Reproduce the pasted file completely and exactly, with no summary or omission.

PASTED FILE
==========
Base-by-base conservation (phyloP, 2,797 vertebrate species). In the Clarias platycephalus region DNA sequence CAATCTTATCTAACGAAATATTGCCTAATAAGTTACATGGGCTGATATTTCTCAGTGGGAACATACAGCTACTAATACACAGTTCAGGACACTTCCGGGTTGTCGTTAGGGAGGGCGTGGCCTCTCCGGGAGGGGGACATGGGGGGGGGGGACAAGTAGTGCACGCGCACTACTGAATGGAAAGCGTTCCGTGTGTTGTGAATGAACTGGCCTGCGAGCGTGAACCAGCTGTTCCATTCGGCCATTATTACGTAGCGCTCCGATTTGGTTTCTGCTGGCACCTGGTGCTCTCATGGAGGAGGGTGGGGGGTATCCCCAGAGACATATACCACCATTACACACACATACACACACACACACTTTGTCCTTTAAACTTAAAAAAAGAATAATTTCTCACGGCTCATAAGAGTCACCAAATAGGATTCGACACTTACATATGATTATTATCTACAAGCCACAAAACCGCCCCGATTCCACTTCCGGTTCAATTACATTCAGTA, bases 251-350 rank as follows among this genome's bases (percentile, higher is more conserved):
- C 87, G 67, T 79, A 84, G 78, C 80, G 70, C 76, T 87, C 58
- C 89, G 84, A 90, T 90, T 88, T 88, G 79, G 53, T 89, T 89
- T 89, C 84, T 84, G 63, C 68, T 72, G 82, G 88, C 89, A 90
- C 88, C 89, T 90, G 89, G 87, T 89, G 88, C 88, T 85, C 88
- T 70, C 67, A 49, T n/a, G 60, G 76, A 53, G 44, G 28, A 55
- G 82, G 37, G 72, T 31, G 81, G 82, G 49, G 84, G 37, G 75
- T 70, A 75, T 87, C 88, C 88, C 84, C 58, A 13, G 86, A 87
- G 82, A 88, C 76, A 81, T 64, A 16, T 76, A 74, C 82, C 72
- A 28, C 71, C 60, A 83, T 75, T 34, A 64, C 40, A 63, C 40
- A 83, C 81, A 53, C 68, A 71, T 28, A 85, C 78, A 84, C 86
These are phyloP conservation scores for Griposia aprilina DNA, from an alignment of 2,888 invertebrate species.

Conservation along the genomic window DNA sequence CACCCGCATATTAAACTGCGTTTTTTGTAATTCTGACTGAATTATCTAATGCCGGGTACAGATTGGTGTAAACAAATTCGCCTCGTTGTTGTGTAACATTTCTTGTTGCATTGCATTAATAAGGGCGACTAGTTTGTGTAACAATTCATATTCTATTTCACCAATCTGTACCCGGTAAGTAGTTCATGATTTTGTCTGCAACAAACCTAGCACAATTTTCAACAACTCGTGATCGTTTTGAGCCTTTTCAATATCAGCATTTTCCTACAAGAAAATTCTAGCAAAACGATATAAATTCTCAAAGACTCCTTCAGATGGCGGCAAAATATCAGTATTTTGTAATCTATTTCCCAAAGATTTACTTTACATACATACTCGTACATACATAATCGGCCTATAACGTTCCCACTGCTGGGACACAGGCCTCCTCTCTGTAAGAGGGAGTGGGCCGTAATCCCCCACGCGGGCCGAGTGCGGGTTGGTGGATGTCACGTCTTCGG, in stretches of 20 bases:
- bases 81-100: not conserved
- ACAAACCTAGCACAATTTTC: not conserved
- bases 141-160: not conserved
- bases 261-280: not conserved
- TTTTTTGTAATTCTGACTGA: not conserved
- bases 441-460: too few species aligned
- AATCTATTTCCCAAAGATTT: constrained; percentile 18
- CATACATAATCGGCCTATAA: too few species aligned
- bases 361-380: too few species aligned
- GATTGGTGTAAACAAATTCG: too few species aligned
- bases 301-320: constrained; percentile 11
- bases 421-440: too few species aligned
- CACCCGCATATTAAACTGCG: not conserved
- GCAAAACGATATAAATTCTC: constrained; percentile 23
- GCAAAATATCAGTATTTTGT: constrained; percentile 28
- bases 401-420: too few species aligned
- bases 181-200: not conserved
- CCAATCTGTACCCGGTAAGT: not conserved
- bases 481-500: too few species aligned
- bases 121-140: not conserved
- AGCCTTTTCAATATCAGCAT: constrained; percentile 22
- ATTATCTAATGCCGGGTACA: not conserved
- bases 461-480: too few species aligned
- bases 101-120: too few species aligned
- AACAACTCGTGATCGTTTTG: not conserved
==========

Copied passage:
Base-by-base conservation (phyloP, 2,797 vertebrate species). In the Clarias platycephalus region DNA sequence CAATCTTATCTAACGAAATATTGCCTAATAAGTTACATGGGCTGATATTTCTCAGTGGGAACATACAGCTACTAATACACAGTTCAGGACACTTCCGGGTTGTCGTTAGGGAGGGCGTGGCCTCTCCGGGAGGGGGACATGGGGGGGGGGGACAAGTAGTGCACGCGCACTACTGAATGGAAAGCGTTCCGTGTGTTGTGAATGAACTGGCCTGCGAGCGTGAACCAGCTGTTCCATTCGGCCATTATTACGTAGCGCTCCGATTTGGTTTCTGCTGGCACCTGGTGCTCTCATGGAGGAGGGTGGGGGGTATCCCCAGAGACATATACCACCATTACACACACATACACACACACACACTTTGTCCTTTAAACTTAAAAAAAGAATAATTTCTCACGGCTCATAAGAGTCACCAAATAGGATTCGACACTTACATATGATTATTATCTACAAGCCACAAAACCGCCCCGATTCCACTTCCGGTTCAATTACATTCAGTA, bases 251-350 rank as follows among this genome's bases (percentile, higher is more conserved):
- C 87, G 67, T 79, A 84, G 78, C 80, G 70, C 76, T 87, C 58
- C 89, G 84, A 90, T 90, T 88, T 88, G 79, G 53, T 89, T 89
- T 89, C 84, T 84, G 63, C 68, T 72, G 82, G 88, C 89, A 90
- C 88, C 89, T 90, G 89, G 87, T 89, G 88, C 88, T 85, C 88
- T 70, C 67, A 49, T n/a, G 60, G 76, A 53, G 44, G 28, A 55
- G 82, G 37, G 72, T 31, G 81, G 82, G 49, G 84, G 37, G 75
- T 70, A 75, T 87, C 88, C 88, C 84, C 58, A 13, G 86, A 87
- G 82, A 88, C 76, A 81, T 64, A 16, T 76, A 74, C 82, C 72
- A 28, C 71, C 60, A 83, T 75, T 34, A 64, C 40, A 63, C 40
- A 83, C 81, A 53, C 68, A 71, T 28, A 85, C 78, A 84, C 86
These are phyloP conservation scores for Griposia aprilina DNA, from an alignment of 2,888 invertebrate species.

Conservation along the genomic window DNA sequence CACCCGCATATTAAACTGCGTTTTTTGTAATTCTGACTGAATTATCTAATGCCGGGTACAGATTGGTGTAAACAAATTCGCCTCGTTGTTGTGTAACATTTCTTGTTGCATTGCATTAATAAGGGCGACTAGTTTGTGTAACAATTCATATTCTATTTCACCAATCTGTACCCGGTAAGTAGTTCATGATTTTGTCTGCAACAAACCTAGCACAATTTTCAACAACTCGTGATCGTTTTGAGCCTTTTCAATATCAGCATTTTCCTACAAGAAAATTCTAGCAAAACGATATAAATTCTCAAAGACTCCTTCAGATGGCGGCAAAATATCAGTATTTTGTAATCTATTTCCCAAAGATTTACTTTACATACATACTCGTACATACATAATCGGCCTATAACGTTCCCACTGCTGGGACACAGGCCTCCTCTCTGTAAGAGGGAGTGGGCCGTAATCCCCCACGCGGGCCGAGTGCGGGTTGGTGGATGTCACGTCTTCGG, in stretches of 20 bases:
- bases 81-100: not conserved
- ACAAACCTAGCACAATTTTC: not conserved
- bases 141-160: not conserved
- bases 261-280: not conserved
- TTTTTTGTAATTCTGACTGA: not conserved
- bases 441-460: too few species aligned
- AATCTATTTCCCAAAGATTT: constrained; percentile 18
- CATACATAATCGGCCTATAA: too few species aligned
- bases 361-380: too few species aligned
- GATTGGTGTAAACAAATTCG: too few species aligned
- bases 301-320: constrained; percentile 11
- bases 421-440: too few species aligned
- CACCCGCATATTAAACTGCG: not conserved
- GCAAAACGATATAAATTCTC: constrained; percentile 23
- GCAAAATATCAGTATTTTGT: constrained; percentile 28
- bases 401-420: too few species aligned
- bases 181-200: not conserved
- CCAATCTGTACCCGGTAAGT: not conserved
- bases 481-500: too few species aligned
- bases 121-140: not conserved
- AGCCTTTTCAATATCAGCAT: constrained; percentile 22
- ATTATCTAATGCCGGGTACA: not conserved
- bases 461-480: too few species aligned
- bases 101-120: too few species aligned
- AACAACTCGTGATCGTTTTG: not conserved